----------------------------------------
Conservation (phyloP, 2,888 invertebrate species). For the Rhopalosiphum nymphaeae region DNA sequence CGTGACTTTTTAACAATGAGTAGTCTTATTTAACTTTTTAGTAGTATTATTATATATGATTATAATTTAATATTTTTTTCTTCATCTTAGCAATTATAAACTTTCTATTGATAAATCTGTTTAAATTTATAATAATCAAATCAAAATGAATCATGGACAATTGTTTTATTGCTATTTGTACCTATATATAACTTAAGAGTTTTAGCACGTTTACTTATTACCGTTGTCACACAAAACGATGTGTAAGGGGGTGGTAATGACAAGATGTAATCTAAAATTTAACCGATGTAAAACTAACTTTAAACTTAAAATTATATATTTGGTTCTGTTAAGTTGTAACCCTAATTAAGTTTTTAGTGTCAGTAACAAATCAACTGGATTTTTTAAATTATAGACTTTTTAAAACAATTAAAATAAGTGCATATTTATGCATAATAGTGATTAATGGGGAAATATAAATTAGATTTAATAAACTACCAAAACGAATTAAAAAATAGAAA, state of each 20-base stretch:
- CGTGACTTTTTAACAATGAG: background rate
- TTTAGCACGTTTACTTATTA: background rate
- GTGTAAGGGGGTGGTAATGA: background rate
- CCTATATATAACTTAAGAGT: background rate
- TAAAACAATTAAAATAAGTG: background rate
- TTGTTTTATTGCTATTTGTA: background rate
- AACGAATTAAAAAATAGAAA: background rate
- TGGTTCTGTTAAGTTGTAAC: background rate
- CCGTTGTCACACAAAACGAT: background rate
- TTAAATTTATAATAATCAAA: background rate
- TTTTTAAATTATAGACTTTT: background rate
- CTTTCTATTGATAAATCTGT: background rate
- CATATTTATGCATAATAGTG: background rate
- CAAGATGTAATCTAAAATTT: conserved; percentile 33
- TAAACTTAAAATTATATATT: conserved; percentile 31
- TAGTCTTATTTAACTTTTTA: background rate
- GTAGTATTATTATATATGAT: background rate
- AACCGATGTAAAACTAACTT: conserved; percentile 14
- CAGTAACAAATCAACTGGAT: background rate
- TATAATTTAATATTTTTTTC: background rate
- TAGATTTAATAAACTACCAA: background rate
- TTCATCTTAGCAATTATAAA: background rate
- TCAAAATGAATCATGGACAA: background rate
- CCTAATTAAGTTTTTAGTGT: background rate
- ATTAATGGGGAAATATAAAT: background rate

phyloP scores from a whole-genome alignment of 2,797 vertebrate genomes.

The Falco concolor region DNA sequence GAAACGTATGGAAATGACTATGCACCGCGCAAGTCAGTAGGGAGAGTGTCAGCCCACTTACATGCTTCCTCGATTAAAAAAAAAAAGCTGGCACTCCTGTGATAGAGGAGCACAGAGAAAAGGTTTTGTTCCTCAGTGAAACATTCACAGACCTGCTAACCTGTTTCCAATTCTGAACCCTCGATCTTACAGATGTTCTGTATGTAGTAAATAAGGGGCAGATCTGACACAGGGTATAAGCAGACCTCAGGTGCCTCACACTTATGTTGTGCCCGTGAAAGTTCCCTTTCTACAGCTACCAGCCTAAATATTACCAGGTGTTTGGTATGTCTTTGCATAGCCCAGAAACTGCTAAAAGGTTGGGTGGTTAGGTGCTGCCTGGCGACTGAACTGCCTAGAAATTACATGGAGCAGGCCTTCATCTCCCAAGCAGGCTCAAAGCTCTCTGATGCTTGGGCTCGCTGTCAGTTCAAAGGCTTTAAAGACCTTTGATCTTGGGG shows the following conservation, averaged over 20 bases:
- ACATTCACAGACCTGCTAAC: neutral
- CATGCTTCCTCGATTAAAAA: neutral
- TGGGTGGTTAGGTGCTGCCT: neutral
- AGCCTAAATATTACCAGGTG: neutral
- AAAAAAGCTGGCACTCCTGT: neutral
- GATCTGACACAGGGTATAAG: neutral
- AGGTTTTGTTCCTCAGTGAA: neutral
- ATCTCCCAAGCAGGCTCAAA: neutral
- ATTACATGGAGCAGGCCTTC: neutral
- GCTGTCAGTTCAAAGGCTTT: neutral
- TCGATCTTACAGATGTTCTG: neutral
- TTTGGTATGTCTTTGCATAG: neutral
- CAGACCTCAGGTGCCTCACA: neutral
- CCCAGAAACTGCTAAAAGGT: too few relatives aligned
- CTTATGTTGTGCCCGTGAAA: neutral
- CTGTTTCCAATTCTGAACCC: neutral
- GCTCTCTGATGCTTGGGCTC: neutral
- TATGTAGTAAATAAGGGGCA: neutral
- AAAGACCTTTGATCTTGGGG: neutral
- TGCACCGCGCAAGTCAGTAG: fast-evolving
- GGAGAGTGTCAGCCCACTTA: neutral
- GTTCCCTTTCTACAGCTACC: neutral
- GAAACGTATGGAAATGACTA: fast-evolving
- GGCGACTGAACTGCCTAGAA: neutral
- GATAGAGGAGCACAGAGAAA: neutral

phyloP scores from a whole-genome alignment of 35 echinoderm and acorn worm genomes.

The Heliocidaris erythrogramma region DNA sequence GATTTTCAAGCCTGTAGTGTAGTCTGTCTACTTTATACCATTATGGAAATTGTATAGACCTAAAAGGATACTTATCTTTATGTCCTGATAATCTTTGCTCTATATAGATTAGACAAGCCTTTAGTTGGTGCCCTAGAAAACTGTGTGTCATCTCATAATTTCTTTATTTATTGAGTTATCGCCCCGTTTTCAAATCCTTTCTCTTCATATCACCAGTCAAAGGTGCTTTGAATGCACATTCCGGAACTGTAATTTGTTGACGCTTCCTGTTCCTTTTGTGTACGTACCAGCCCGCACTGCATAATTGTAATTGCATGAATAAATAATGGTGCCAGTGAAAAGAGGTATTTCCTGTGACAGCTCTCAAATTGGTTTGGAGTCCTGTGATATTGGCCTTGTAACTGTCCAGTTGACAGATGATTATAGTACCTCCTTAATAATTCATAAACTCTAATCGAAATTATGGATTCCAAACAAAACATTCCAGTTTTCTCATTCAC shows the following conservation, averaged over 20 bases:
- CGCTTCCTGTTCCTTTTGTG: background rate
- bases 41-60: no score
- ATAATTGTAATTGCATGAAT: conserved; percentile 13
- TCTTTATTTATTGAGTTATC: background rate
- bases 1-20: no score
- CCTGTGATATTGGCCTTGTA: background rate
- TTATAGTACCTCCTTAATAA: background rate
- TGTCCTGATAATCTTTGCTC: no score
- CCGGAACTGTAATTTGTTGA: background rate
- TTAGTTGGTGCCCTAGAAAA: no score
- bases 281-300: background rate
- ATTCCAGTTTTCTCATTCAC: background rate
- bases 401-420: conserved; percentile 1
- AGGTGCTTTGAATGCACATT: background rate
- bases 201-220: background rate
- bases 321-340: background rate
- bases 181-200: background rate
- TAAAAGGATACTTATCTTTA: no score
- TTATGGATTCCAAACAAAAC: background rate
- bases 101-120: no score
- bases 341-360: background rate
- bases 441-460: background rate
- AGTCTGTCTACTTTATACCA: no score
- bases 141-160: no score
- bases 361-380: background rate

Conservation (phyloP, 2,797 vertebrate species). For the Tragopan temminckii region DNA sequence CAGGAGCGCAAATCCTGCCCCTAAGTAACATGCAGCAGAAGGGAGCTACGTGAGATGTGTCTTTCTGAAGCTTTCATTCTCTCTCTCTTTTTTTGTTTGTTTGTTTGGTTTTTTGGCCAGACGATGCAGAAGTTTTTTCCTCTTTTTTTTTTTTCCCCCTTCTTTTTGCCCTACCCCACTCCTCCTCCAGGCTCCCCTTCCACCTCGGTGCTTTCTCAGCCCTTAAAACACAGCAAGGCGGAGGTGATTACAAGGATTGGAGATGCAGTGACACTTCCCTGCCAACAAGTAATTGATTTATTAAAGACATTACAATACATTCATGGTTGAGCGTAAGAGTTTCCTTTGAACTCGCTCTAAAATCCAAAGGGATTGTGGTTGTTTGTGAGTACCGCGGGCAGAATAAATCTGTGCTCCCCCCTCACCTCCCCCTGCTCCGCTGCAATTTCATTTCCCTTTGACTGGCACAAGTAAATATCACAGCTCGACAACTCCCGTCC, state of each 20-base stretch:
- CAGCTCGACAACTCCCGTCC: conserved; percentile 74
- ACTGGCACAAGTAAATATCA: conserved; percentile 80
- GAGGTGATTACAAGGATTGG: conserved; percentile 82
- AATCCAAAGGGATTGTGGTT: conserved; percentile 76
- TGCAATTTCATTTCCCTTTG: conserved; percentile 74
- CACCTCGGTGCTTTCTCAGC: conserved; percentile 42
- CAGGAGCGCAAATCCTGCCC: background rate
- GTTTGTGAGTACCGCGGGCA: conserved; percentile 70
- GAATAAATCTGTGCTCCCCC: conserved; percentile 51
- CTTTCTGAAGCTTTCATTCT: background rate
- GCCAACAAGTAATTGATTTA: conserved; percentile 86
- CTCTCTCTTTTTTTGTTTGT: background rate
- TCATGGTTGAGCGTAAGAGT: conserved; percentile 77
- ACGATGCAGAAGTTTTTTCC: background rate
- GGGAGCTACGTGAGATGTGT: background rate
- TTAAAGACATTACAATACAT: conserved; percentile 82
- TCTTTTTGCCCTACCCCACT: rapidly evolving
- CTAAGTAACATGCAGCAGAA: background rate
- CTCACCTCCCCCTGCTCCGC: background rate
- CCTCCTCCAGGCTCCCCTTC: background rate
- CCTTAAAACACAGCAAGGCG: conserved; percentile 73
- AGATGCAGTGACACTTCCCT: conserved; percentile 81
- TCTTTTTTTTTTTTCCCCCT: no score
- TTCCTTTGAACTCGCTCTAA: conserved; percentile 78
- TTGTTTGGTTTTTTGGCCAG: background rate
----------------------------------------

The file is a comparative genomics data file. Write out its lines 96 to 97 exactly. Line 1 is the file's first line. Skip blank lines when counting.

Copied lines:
- GGGAGCTACGTGAGATGTGT: background rate
- TTAAAGACATTACAATACAT: conserved; percentile 82